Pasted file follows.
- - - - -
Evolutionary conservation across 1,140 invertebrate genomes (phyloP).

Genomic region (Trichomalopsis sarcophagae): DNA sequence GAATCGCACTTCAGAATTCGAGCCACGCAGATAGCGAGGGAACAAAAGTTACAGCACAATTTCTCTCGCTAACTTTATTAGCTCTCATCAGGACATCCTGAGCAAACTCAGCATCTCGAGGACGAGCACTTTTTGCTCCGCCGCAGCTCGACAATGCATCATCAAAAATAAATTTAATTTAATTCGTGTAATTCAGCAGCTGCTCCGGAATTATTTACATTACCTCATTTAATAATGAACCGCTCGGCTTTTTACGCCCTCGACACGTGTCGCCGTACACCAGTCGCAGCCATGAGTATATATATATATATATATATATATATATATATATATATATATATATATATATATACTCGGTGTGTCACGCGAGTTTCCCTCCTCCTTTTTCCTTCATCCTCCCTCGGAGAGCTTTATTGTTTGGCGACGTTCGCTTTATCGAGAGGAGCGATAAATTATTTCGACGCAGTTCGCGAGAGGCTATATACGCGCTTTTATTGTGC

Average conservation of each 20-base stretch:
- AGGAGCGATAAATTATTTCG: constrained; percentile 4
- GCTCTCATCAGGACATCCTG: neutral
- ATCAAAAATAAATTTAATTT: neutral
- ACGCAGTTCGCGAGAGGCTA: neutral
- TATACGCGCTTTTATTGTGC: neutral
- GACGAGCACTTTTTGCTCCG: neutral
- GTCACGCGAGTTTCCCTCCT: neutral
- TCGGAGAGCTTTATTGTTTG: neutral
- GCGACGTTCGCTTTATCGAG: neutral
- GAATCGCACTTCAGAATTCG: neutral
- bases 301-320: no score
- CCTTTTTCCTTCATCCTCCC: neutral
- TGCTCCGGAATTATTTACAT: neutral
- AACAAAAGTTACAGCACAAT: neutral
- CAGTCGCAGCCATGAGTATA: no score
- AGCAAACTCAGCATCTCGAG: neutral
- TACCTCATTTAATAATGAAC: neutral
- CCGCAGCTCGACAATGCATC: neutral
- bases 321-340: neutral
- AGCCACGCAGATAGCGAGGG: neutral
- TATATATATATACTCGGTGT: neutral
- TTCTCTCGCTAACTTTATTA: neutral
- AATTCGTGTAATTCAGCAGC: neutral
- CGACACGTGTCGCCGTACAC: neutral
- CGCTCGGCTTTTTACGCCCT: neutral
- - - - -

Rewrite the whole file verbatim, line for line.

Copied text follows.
Evolutionary conservation across 1,140 invertebrate genomes (phyloP).

Genomic region (Trichomalopsis sarcophagae): DNA sequence GAATCGCACTTCAGAATTCGAGCCACGCAGATAGCGAGGGAACAAAAGTTACAGCACAATTTCTCTCGCTAACTTTATTAGCTCTCATCAGGACATCCTGAGCAAACTCAGCATCTCGAGGACGAGCACTTTTTGCTCCGCCGCAGCTCGACAATGCATCATCAAAAATAAATTTAATTTAATTCGTGTAATTCAGCAGCTGCTCCGGAATTATTTACATTACCTCATTTAATAATGAACCGCTCGGCTTTTTACGCCCTCGACACGTGTCGCCGTACACCAGTCGCAGCCATGAGTATATATATATATATATATATATATATATATATATATATATATATATATATATATACTCGGTGTGTCACGCGAGTTTCCCTCCTCCTTTTTCCTTCATCCTCCCTCGGAGAGCTTTATTGTTTGGCGACGTTCGCTTTATCGAGAGGAGCGATAAATTATTTCGACGCAGTTCGCGAGAGGCTATATACGCGCTTTTATTGTGC

Average conservation of each 20-base stretch:
- AGGAGCGATAAATTATTTCG: constrained; percentile 4
- GCTCTCATCAGGACATCCTG: neutral
- ATCAAAAATAAATTTAATTT: neutral
- ACGCAGTTCGCGAGAGGCTA: neutral
- TATACGCGCTTTTATTGTGC: neutral
- GACGAGCACTTTTTGCTCCG: neutral
- GTCACGCGAGTTTCCCTCCT: neutral
- TCGGAGAGCTTTATTGTTTG: neutral
- GCGACGTTCGCTTTATCGAG: neutral
- GAATCGCACTTCAGAATTCG: neutral
- bases 301-320: no score
- CCTTTTTCCTTCATCCTCCC: neutral
- TGCTCCGGAATTATTTACAT: neutral
- AACAAAAGTTACAGCACAAT: neutral
- CAGTCGCAGCCATGAGTATA: no score
- AGCAAACTCAGCATCTCGAG: neutral
- TACCTCATTTAATAATGAAC: neutral
- CCGCAGCTCGACAATGCATC: neutral
- bases 321-340: neutral
- AGCCACGCAGATAGCGAGGG: neutral
- TATATATATATACTCGGTGT: neutral
- TTCTCTCGCTAACTTTATTA: neutral
- AATTCGTGTAATTCAGCAGC: neutral
- CGACACGTGTCGCCGTACAC: neutral
- CGCTCGGCTTTTTACGCCCT: neutral